On another appliance I had to manipulate the gas sleeve that delivers the pilot gas so that the pilot  flame slightly shifted position and contacted that sensor more directly.

Those adjustments will require access to the back of the unit though, so if you can't even look in there how would you adjust anything?

Some way or another you need to get access to  where the pilot and burner assembly are so you can see more clearly what is going on.

Whatever else might be wrong, this would seem to be a first step.

 
Jen Fan
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bob day wrote:Hi Jen,

You say there is a pilot that lights--presumably while you are pressing the gas button,  but then turns off when you let go of the gas  starting button?

That sounds like it could be a problem with the  heat sensor in the pilot assembly, and that problem might be fixed by as little as moving that metal prong around that senses when there is a flame so it tells the valve to stay open, or close down because the pilot flame is out.

I have corrected this problem in different ways on different appliances, sometimes the sensors are sort of spring clipped in place and the clip has slipped out of it's notches so the sensor is actually not in the flame enough and just tells the valve to shut down because it never heats up enough to open the regular supply..

On another appliance I had to manipulate the gas sleeve that delivers the pilot gas so that the pilot  flame slightly shifted position and contacted that sensor more directly.

Those adjustments will require access to the back of the unit though, so if you can't even look in there how would you adjust anything?

Some way or another you need to get access to  where the pilot and burner assembly are so you can see more clearly what is going on.

Whatever else might be wrong, this would seem to be a first step.



The furnace is fully automatic and thermostat controlled.  So the only way to turn it on is to set it to "heat" on the thermostat, then set it to a temp below ambient temp.  There is no starting button or constant pilot.  When the thermostat calls for heat, the furnace fan immediately kicks on, then the furnace primes, sparks, and ignites.  And the heat begins.  So what's happening is when the thermostat calls for heat, the fan kick on, the furnace primes, sparks, and SOMETIMES ignites.  You can hear the spark and you can hear it when it does ignite.  Most of the time it sparks over and over and over but can't ignite.  Sometimes it does ignite, stays lit for a short period (like under 1 minute) then you hear a WOOOOOSH like a sudden burp of propane igniting and then the pilot goes out and no more heat.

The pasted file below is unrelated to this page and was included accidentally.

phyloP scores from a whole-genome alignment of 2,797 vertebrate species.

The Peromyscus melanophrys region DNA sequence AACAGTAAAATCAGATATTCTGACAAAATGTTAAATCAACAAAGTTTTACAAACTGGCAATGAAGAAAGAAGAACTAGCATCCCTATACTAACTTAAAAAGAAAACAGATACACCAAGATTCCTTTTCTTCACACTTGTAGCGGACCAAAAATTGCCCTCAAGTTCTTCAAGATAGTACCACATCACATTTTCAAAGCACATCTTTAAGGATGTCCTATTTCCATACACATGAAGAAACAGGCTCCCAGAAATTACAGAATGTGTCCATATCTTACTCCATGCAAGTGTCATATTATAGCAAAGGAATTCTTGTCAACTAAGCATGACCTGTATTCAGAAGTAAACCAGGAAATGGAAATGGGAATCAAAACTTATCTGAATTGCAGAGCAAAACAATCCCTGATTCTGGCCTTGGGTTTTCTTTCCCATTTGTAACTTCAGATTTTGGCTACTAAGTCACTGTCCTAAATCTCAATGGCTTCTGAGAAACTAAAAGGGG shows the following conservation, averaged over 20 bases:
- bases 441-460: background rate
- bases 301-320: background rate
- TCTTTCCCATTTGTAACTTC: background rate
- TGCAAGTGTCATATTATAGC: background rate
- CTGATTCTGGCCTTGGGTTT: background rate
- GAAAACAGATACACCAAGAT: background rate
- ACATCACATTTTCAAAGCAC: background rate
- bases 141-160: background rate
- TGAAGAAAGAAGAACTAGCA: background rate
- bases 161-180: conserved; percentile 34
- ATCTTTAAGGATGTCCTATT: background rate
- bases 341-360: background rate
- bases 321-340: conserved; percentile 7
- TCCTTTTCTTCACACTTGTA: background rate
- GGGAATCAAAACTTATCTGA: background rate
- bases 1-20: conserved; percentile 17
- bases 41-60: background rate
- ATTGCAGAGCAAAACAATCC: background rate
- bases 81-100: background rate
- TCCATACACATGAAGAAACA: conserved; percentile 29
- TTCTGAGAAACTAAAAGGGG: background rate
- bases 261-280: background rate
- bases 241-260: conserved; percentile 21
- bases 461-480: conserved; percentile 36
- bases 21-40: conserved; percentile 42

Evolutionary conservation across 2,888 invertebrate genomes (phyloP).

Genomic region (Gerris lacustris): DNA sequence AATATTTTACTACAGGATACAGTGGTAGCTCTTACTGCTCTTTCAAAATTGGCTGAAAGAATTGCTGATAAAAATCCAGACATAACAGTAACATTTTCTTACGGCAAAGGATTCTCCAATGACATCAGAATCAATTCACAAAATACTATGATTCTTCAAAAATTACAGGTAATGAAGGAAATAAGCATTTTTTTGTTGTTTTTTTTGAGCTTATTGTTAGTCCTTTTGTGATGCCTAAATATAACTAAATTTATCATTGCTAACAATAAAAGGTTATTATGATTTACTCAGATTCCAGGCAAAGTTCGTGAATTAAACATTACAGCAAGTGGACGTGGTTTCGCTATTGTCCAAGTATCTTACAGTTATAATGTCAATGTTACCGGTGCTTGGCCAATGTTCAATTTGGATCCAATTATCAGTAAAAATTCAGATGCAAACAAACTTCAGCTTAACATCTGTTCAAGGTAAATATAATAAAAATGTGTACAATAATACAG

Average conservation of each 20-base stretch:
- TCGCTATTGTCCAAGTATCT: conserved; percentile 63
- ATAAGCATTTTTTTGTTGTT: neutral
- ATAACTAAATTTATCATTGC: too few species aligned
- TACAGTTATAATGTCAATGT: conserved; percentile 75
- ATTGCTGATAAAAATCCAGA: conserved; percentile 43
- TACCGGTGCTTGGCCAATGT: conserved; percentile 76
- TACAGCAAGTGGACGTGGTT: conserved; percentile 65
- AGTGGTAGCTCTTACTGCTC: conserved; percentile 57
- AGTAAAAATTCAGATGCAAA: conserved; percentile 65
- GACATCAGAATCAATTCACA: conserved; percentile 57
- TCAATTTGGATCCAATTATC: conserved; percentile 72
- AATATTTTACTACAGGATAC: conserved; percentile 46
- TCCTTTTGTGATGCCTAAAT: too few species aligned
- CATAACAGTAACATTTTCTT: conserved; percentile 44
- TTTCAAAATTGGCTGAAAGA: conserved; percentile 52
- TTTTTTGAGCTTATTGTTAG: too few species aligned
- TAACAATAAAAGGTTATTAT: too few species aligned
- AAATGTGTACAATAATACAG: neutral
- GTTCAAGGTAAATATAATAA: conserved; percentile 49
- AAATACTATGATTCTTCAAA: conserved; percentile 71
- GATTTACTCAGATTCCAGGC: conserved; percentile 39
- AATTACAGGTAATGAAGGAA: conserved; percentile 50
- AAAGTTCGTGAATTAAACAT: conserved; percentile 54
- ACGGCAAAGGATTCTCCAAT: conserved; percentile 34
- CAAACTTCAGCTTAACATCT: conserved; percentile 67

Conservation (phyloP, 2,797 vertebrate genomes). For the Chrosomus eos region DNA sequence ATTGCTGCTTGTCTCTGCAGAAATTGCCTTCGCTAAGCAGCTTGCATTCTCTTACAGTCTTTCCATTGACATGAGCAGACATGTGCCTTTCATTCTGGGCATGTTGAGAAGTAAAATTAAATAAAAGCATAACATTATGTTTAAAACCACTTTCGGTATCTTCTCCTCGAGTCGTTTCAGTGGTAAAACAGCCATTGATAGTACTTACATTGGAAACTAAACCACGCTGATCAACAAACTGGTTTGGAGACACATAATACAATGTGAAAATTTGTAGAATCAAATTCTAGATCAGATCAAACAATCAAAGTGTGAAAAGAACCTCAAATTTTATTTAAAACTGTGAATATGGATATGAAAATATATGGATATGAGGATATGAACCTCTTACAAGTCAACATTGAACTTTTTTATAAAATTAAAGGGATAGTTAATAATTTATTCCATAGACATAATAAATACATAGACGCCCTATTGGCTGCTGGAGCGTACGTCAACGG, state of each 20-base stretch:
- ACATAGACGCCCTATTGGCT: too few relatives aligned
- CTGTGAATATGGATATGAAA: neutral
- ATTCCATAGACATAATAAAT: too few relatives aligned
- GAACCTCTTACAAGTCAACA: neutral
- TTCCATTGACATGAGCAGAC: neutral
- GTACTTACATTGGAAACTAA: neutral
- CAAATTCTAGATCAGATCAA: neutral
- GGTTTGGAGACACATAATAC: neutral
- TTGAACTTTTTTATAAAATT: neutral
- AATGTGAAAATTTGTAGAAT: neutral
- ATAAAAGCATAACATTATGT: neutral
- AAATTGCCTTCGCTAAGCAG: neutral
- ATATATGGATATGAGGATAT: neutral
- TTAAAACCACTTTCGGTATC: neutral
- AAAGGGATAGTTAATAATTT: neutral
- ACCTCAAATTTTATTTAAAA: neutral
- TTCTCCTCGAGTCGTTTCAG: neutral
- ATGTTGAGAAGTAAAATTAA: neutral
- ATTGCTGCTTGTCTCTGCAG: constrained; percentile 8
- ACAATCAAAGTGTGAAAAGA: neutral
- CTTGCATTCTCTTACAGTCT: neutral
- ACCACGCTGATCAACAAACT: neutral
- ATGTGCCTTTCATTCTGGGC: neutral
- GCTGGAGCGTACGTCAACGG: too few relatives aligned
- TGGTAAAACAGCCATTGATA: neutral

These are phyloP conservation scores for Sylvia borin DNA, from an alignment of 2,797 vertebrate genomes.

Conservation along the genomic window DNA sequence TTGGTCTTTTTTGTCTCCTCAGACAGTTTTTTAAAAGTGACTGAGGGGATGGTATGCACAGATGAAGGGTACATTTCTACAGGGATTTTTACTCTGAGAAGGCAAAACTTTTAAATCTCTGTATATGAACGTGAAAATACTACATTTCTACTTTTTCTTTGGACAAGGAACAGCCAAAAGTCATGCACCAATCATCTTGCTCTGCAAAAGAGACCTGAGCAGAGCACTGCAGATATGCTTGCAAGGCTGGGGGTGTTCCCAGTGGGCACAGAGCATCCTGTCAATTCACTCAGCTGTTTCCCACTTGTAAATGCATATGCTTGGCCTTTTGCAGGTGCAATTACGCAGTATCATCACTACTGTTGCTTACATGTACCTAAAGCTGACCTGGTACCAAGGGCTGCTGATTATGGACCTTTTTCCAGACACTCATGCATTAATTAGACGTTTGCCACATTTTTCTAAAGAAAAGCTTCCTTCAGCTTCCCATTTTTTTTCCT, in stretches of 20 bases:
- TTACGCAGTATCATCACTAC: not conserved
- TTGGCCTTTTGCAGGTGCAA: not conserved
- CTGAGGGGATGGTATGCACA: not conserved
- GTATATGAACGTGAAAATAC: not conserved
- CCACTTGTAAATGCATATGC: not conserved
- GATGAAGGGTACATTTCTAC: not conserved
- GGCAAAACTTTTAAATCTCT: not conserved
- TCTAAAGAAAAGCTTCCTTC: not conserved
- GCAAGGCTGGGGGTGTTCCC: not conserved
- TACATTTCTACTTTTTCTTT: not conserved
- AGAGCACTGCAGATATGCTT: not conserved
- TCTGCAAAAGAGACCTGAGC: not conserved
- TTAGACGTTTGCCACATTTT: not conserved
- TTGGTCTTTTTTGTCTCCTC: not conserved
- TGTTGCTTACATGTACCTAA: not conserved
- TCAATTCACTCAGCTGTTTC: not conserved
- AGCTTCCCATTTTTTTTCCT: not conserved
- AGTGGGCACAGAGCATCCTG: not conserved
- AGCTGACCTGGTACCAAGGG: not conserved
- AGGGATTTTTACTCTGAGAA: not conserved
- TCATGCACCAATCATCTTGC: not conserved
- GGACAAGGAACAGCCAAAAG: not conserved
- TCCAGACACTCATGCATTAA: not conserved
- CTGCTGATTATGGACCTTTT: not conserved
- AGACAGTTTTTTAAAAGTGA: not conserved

So something is obstructing propane flow.  It might be a clog or it might be a regulator, like the gas valve on my water heater.    And the things you've suggested are good starting points :)

I don't know how this furnace works though.  The pilot for the water heater (which is also auto ignite, not constant) is accessible from the outside of the RV; it's the system photographed earlier in this post.  But unless the furnace shares this same system (I don't think so?  But maybe I just never noticed?) I think all of its functions are self-contained in the unit?
 
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guess I'm showing my age suggesting there is a constant pilot, so most of what I said is probably not worth much. although there is still likely a sensor to tell the gas supply if there is a flame or not, it is probably somewhere near/ above the actual burner unit.  I remember this thread vaguely, and must have added something to it many moons ago, but don't remember that much of what was said earlier.

from what you just said, it could still be either thermostat or sensor or valve/ regulator, all those things are possible--without really knowing much about auto ignition, it might also be something like a power supply , loose wire, short,  or simply a bad computer /circuit board. It might even be something in the main electrical  fuse box if the circuit breaker  supplying the heater is starting to fail, those intermittent effects in the heater might be a symptom of something else altogether

sorry I don't have more experience with those systems, but at least I'm keeping the post front and center for others to see :-)